In the year of 2017, Van Lingle Mungo is best remembered as the name of an old school baseball song written by David Frishberg. The song takes the listener back to the 1930's and 1940's and consists of a series of monotone verses that are just simply baseball players' names. Out of the 37 players that's names are mentioned in the song, only former major league infielder Eddie Basinski is still alive today. The song was written in 1969 and became Mungo's calling until his death in 1985.
If I said that Van Lingle Mungo had as good a fastball and maybe a better repertoire of pitches than any of the previously mentioned pitchers, the first thing you would do is go to baseball reference and look at his career stats. His career stats were not that impressive. From the years of 1931-1945, Mungo won 120 games and lost 115, though he did pitch to a respectable 3.47 earned run average for his career. And if you wanted to give him a little more credit, the majority of his career time the Dodgers ran parallel to one of the worst stretches in franchise history.
Bob Feller burst on the scene as a teenager in the late 1930's with the Indians. Feller would go on to pitch 18 seasons in the big leagues, all in Cleveland, win 266 games, finish his career over 100 games above .500, and win 20 games six different times. Van Mungo had a fastball that was as good as Bob Feller's. If the media was as dominant as it is right now, perhaps the young Feller would have been spoken about as the next Mungo. Mungo's first five seasons helped make a name for him as the ace of the Dodgers staff. He made the All Star team four times, winning 18 games twice and 16 games another two times. When it came time for the Dodgers to have a better team around him, it was certain the team had their ace starter to build around.
Van Mungo was at his best, results wise, while the Dodgers were bad. Mungo's first taste of the big leagues was in 1931 under Hall of Fame manager Wilbert Robinson, the latter in the final year of an 18 year run leading the "Robins". From 1932 to 1939, Mungo and the Dodgers would have four managers- Max Carey, Casey Stengel, Burleigh Grimes, and Leo Durocher. And it was not until Durocher put his stamp on the team that the Dodgers gained respectability.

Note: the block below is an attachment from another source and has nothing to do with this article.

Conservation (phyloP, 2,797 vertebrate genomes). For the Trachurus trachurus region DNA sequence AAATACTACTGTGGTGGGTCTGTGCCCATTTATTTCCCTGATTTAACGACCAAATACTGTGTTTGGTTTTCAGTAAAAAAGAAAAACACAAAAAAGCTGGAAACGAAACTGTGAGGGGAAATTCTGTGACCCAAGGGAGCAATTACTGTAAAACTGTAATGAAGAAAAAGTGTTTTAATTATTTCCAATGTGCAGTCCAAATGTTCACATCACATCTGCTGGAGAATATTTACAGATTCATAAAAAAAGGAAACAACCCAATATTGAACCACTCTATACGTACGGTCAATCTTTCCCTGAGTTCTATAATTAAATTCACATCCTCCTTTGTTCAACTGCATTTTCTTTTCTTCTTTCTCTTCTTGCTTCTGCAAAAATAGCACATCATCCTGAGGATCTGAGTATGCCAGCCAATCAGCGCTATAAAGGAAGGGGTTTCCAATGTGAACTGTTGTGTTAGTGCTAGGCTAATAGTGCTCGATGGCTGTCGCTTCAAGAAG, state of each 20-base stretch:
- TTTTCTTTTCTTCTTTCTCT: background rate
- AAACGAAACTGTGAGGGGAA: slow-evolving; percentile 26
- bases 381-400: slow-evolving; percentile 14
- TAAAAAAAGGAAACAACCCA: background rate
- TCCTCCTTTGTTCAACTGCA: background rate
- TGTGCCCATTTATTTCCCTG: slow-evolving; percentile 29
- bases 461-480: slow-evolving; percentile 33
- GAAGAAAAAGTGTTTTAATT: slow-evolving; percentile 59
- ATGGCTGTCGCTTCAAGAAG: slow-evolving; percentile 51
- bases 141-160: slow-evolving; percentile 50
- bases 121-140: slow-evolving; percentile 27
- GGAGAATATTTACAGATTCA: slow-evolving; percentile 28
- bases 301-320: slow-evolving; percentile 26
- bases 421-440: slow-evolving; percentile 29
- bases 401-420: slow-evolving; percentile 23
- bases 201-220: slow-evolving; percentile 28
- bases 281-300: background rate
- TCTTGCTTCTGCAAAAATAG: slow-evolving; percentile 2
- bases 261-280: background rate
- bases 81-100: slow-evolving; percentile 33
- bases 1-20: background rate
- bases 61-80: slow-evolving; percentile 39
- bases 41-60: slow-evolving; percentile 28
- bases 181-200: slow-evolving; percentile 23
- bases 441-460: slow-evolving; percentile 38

The sad part of the baseball career of Mungo was the fact that he still had a lot left in the late 1930's and early 1940's. How great would the starting pitching staff look in 1941 if Mungo had been there with Kirby Higbe and Whit Wyatt, both 20 game winners that season? Not to mention, Hugh Casey and Johnny Allen dominating the late innings in one of the first known examples of a shutdown bullpen. Mungo's problem was himself. He was always a popular player, a "celebrity", so to speak. Largely because of his drinking and his temper, he could never get himself focused on pitching. This led to injuries, inconsistencies, and his managers unanimously declaring they could not trust him in a big spot. From the years of 1938-1942 (In 1942 Mungo was pitching for the New York Giants), he managed a total of 261 innings pitched a season, an average of just 50 a season. He did have a shoulder operation that cost him the second half of the 1940 season. By the early part of the 1941 season, though, Mungo had finally wore out his welcome with the Dodgers.
The details of what led to Mungo's top heavy career are chronicled by SABR, wikipedia, as well as the baseball reference bullpen. I want to focus on the advantage he had and the gift he may very well have wasted. From 1935-1937, he had the highest strikeout rate (per nine innings) in the National League. He had a demeanor on the mound that was very similar to what baseball would later see in Drysdale and Bob Gibson in the 1960's. A demeanor that allowed Feller to be so successful.
There is no doubt the Dodgers would have won the 1941 World Series had Mungo been at his best. He had the arm, but mentally was not focused enough on baseball to make that happen. Looking back at what Feller accomplished, there were definitely similarities to the kind of stuff Mungo had. Feller had a determination that Mungo did not have. Maybe it was because of Bob's service to his country in World War II. Perhaps it made him more of a competitor than Mungo. Feller clearly wanted it more.
I would have to guess that Van Lingle Mungo was disappointed in the results of his baseball career as a whole. He did have a solid season in 1945 with the Giants, finishing with 14 wins, but once again was his own enemy the following spring, culminating with the end of his major league baseball career. Though he was involved in many successful business ventures throughout his post baseball life, his baseball career is filled with a lot of "what if?" Maybe not at the level of future pitching sensations like Steve Dalkowski, David Clyde, and Brien Taylor, but it certainly stands to think of how great Mungo could have been. Drysdale, Grimes, and Vance all had similar stuff to what Mungo brought to the table. The other three are in the Hall of Fame because they had it between the ears and never let their fame and arrogance get in the way of their success on the mound. This is the reason Mungo will be more remembered for his place in a song than what he did on the mound.